Good luck, I'm sure it'll get better.
post #44 of 112
havent read all the replies, just the op and a couple below it.


Your daughter sounds alot like my brother and I as children, except we used basebal bats and fists instead of feet for the walls. Or eachother for that matter.


I had no reasons to be angry, I just was. I felt oppressed almost all of the time weather I was or wasn't and when someone actually attempted to overtly excersize authority over me it went bad.

My brother was the same way but he had reasons for his anger, least from the outside looking in, and he is 3+ years older than me.

So from my experiance there may be no answer to this. Things will get better but it will take self realization for your daughter to do it. My mom tried counselors for my brother, it made things worse, but I think that is because that specific counselor encouraged my brother to beat inanimate objects which included trees, the outside of hte house, and furniture, and when he went for furniture my mom said 'enough of counseling.'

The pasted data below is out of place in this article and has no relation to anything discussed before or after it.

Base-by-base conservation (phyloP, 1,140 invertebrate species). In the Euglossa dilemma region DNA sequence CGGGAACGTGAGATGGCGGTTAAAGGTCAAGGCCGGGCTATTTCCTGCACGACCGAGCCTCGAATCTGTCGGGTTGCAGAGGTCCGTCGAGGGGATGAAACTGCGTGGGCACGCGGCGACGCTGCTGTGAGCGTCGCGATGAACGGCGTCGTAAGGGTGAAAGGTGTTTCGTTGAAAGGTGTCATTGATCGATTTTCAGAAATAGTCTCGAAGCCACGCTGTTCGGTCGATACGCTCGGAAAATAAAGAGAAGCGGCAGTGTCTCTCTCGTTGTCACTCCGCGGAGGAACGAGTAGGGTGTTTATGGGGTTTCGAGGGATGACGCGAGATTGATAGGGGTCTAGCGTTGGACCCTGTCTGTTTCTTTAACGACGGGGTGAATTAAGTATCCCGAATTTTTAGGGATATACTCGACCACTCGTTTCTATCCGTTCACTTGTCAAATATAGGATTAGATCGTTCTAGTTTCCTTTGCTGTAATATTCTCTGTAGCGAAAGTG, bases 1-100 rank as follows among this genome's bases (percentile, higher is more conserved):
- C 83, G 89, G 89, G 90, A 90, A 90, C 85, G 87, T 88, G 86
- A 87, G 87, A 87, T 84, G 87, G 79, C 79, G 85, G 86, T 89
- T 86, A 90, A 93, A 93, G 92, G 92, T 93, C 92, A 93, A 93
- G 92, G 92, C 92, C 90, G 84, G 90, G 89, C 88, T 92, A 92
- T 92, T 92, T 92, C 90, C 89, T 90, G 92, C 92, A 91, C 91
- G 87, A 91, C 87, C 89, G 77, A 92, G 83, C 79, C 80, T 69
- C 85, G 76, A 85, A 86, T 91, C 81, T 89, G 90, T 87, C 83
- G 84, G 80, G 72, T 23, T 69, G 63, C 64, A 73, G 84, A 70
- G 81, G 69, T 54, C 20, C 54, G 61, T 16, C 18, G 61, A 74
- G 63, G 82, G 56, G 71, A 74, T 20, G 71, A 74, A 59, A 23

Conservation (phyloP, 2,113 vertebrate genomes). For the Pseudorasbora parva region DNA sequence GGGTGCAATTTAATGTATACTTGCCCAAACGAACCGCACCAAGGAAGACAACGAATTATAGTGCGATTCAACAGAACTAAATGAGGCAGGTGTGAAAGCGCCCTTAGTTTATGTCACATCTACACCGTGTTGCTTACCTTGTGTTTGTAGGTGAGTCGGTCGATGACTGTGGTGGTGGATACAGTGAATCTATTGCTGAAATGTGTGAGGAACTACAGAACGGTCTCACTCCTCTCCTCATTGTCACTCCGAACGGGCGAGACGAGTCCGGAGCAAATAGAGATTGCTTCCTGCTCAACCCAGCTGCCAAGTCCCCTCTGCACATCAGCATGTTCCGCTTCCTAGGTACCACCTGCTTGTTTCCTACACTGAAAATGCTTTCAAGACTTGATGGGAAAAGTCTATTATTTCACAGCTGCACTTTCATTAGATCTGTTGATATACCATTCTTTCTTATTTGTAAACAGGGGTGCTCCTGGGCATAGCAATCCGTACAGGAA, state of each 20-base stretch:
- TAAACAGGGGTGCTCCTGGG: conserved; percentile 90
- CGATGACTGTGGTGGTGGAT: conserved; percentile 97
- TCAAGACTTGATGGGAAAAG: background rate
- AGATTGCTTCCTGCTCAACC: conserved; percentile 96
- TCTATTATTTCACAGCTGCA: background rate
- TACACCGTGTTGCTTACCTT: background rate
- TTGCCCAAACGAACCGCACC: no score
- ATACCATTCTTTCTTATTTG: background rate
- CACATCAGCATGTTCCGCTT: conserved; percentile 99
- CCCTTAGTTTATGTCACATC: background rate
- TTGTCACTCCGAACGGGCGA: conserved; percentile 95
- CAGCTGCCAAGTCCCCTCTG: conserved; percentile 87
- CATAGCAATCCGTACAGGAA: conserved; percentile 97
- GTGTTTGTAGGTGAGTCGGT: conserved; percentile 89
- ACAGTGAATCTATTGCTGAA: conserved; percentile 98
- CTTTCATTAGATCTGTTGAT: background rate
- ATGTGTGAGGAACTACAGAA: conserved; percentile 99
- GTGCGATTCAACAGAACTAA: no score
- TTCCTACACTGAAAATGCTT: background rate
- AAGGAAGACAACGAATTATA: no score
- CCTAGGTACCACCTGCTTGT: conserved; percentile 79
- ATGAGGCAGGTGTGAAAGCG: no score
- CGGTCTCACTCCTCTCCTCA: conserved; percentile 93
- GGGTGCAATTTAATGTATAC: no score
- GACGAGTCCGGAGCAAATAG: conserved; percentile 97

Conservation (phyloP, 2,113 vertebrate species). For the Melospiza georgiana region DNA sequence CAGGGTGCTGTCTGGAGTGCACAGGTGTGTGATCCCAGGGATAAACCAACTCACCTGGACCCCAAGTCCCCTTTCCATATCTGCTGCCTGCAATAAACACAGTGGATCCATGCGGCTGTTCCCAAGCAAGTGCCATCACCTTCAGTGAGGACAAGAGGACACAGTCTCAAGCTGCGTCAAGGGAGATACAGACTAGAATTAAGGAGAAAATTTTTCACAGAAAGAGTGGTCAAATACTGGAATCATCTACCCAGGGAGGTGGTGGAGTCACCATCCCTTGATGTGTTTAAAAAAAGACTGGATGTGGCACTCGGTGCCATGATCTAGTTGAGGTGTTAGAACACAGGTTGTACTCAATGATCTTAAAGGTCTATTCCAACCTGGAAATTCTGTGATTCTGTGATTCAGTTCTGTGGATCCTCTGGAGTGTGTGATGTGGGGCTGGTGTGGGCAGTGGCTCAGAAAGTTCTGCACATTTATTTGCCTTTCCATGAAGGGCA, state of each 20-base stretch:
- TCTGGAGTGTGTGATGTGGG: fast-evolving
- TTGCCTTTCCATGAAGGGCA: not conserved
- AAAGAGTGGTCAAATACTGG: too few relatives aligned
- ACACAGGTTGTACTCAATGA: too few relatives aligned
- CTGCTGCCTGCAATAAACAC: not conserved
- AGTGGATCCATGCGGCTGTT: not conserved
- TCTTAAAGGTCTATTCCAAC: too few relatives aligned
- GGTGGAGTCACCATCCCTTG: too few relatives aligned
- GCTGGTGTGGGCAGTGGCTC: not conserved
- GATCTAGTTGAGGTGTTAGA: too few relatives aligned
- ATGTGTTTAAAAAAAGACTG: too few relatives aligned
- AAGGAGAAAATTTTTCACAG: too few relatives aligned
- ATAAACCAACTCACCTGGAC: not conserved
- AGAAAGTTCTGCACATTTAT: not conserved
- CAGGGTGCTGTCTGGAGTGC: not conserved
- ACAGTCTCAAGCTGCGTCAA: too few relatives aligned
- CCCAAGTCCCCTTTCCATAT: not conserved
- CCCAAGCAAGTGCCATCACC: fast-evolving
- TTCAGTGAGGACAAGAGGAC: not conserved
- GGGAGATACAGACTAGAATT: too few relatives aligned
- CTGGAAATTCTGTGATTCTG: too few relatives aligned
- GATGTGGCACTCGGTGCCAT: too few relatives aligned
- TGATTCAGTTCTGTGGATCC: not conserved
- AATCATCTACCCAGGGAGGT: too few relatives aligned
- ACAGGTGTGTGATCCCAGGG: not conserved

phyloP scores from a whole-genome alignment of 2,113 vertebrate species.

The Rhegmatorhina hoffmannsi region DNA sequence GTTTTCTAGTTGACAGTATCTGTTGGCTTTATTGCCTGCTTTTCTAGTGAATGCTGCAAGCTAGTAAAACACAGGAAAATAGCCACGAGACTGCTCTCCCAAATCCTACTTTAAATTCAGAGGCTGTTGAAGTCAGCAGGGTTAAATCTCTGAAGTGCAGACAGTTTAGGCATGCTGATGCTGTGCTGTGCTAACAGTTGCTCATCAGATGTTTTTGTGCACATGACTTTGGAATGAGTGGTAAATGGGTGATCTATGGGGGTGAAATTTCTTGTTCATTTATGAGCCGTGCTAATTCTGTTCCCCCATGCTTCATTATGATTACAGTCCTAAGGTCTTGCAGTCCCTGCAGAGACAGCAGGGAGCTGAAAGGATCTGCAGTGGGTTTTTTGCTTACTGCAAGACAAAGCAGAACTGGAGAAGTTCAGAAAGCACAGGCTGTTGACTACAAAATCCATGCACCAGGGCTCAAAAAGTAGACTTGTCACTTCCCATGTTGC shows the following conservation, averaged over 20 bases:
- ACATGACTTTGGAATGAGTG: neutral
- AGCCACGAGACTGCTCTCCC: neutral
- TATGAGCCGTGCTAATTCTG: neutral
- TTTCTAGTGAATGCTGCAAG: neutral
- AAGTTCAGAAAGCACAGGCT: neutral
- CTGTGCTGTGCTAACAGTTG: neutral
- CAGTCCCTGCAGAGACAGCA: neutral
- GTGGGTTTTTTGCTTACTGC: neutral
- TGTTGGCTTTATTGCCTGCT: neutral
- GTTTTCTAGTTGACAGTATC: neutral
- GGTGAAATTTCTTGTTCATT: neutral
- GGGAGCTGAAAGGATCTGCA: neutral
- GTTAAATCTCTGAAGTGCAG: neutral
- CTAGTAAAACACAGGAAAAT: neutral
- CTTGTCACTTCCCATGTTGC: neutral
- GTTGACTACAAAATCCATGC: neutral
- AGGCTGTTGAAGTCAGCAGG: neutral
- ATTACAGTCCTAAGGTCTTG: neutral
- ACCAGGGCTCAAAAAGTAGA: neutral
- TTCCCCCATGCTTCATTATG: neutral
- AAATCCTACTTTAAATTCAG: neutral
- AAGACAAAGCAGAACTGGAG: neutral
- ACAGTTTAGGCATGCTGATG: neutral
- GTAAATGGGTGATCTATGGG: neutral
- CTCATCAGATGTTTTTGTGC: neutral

Looking back on it I think it is a natural tendancy for youth trying to find themselves to try to exert control over their surroundings, and when they are reminded that they really have ZERO control they get angry and will possibly express that anger abruptly and how they feel nessesary. Your daughter is currently venting this anger on your walls. You may want to look at this from another perspective.


Your daughter is what? 12? she is still a child in your, and most other peoples, eyes. However she feels the inbetween phase. If she doesn't want you exerting your authority over her there has to be middle grounds. Grounds where you all can have a sit down conversation that all can agree to. My suggestion is letting her have FIRST say and not rebutting ANYTHING you can avoid rebutting. Basically everyone sit down, not including siblings, and you lay down the topic of the conversation and ask her if she has any input. The topic I would lay down is that, if I was in the situation with my experiance, is that "I understand that you are becoming a lovely young woman and you want to experiance everything involved with this, and we want to help you get those experiances. What can we as a family do to bring you up in partnership in the household?" Find your own way of expressing it, but something along the lines of acknowledging she is becoming more mature and with maturity comes responsibilities and PRIVILAGES.